Washington, D.C.—The Council for Responsible Nutrition (CRN) has filed a Citizen Petition requesting that FDA allow N-acetyl-L-Cysteine (NAC) to continue to be marketed as a dietary supplement. CRN filed this petition following a letter to the agency in December 2020, and following several meetings with FDA leadership, during which CRN was given neither an answer nor a firm timeline for FDA’s response.
Following decades of marketing NAC as a dietary supplement with the permission of FDA, in July 2020, FDA issued multiple warning letters asserting that products containing NAC cannot be marketed as supplements, due to the drug preclusion clause of the FD&C Act, which states that supplements cannot contain articles that FDA has approved as a drug, unless the ingredient was used before it was tested as a drug. FDA’s July 2020 letters state that NAC was approved as a new drug in 1963, and was not marketed as a supplement before that, and therefore cannot be marketed as supplements.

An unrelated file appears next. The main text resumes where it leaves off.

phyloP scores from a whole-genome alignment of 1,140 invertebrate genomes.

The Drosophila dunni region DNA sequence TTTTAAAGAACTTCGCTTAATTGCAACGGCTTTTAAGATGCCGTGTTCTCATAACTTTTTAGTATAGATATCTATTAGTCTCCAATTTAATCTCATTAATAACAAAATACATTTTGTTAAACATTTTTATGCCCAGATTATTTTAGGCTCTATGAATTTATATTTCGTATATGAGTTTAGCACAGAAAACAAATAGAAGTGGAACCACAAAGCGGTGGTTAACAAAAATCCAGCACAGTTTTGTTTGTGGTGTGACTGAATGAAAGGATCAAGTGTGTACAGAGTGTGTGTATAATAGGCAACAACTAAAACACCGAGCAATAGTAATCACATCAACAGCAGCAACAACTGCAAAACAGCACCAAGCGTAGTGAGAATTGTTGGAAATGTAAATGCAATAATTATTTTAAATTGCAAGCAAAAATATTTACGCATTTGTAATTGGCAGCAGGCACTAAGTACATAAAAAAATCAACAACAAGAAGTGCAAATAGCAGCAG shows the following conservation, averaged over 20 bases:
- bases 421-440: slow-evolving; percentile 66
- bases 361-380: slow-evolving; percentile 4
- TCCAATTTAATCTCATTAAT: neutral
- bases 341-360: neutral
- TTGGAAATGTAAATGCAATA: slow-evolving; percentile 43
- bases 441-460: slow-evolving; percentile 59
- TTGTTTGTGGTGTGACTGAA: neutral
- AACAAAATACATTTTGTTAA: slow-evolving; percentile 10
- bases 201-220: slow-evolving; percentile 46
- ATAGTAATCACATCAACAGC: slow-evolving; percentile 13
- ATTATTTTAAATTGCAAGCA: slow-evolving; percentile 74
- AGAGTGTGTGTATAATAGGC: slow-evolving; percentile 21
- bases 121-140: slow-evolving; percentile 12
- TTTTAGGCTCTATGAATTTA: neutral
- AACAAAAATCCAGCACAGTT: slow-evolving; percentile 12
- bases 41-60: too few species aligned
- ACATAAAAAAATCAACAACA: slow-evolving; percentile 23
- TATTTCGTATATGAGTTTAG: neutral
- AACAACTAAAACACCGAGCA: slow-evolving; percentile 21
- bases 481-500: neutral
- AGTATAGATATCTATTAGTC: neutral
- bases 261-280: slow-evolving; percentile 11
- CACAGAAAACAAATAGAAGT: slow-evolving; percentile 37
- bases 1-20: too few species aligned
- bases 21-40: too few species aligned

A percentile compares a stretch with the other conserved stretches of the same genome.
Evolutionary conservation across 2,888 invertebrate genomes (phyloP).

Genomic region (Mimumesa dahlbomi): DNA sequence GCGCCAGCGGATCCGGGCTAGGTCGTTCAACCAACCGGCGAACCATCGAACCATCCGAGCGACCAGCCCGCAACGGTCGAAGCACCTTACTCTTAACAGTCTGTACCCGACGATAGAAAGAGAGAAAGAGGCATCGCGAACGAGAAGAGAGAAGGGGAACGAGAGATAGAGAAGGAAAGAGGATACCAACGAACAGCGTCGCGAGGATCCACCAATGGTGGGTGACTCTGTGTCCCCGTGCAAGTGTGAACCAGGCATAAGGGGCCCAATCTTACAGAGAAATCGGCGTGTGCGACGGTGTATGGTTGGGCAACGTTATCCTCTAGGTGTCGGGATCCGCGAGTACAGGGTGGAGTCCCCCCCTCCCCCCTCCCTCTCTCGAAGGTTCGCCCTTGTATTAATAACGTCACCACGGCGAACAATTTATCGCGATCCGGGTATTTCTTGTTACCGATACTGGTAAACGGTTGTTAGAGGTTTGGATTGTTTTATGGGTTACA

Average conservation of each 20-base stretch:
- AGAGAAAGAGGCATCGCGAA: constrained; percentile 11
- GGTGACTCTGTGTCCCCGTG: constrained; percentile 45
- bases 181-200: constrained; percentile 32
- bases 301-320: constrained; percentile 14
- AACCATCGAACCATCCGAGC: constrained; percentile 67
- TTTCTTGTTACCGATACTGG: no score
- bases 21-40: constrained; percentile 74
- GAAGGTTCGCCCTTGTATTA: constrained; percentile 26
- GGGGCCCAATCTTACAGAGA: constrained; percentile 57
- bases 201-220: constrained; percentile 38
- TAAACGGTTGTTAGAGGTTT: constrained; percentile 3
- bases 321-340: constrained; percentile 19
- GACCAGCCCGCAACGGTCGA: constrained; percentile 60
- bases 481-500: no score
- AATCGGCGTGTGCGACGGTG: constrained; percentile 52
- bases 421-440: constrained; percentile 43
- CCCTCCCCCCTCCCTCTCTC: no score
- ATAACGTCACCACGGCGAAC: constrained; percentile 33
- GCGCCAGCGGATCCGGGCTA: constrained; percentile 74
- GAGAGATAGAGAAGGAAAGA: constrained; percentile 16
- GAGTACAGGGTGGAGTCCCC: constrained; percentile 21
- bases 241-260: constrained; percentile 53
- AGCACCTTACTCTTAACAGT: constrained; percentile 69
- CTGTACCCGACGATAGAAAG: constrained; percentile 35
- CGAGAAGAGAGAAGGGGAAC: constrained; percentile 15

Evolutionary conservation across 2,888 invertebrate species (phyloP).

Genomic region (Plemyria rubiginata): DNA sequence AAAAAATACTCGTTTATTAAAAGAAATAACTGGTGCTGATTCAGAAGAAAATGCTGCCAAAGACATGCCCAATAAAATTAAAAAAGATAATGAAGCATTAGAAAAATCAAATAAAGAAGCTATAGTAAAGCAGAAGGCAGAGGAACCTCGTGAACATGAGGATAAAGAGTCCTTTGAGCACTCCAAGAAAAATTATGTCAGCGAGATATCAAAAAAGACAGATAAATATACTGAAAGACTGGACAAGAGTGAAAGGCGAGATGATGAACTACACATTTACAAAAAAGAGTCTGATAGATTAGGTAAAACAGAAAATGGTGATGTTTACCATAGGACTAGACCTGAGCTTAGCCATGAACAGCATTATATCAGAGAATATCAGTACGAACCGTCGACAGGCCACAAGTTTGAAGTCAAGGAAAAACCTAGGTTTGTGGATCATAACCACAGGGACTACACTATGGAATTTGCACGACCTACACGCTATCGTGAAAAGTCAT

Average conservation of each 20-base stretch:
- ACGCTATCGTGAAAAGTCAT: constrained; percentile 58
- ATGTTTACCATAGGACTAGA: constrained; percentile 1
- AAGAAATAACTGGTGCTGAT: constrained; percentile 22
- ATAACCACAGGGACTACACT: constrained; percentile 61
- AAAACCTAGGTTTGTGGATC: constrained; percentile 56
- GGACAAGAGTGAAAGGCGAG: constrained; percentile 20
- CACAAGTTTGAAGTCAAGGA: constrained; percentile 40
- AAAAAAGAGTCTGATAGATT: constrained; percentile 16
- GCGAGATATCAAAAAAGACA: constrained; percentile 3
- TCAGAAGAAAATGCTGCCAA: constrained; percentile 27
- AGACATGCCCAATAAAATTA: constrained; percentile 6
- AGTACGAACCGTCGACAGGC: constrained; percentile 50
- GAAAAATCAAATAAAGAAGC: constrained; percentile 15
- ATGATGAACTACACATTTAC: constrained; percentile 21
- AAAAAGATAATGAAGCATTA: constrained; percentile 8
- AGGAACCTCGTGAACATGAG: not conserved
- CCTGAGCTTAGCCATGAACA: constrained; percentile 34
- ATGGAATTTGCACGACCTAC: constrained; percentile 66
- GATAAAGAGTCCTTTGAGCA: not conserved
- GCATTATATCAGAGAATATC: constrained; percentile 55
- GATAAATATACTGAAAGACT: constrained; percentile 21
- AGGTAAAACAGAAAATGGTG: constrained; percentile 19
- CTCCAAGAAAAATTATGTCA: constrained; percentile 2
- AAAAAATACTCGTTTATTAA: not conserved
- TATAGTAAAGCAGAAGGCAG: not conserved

CRN feels that the policy change is legally invalid on multiple grounds. First, the recordes for NAC drug approval contain unreliable information, including handwritten dates and unverifiable information. Second, NAC drugs approved prior to 2016 appear to contain different forms of NAC from that used in supplements. Third, this policy change violates the well-established “presumption against statutory retroactivity”—in other words, it is assumed that if FDA has no objected to NAC prior to this, then the agency will not retroactively find a reason to object to it. Finally, CRN states that this policy violates the “equitable defense of laches,” referring to a specific legal defense that prevents a party from ambushing another from failing to make a legal claim in a timely manner—in other words, the delay between the act of selling NAC supplements and FDA’s warning letters was unreasonably long.
CRN is requesting that FDA revert to its longstanding policy of allowing manufacturers to market supplements containing NAC.
The full petition can be found here.
Original post at wholefoodsmagazine.com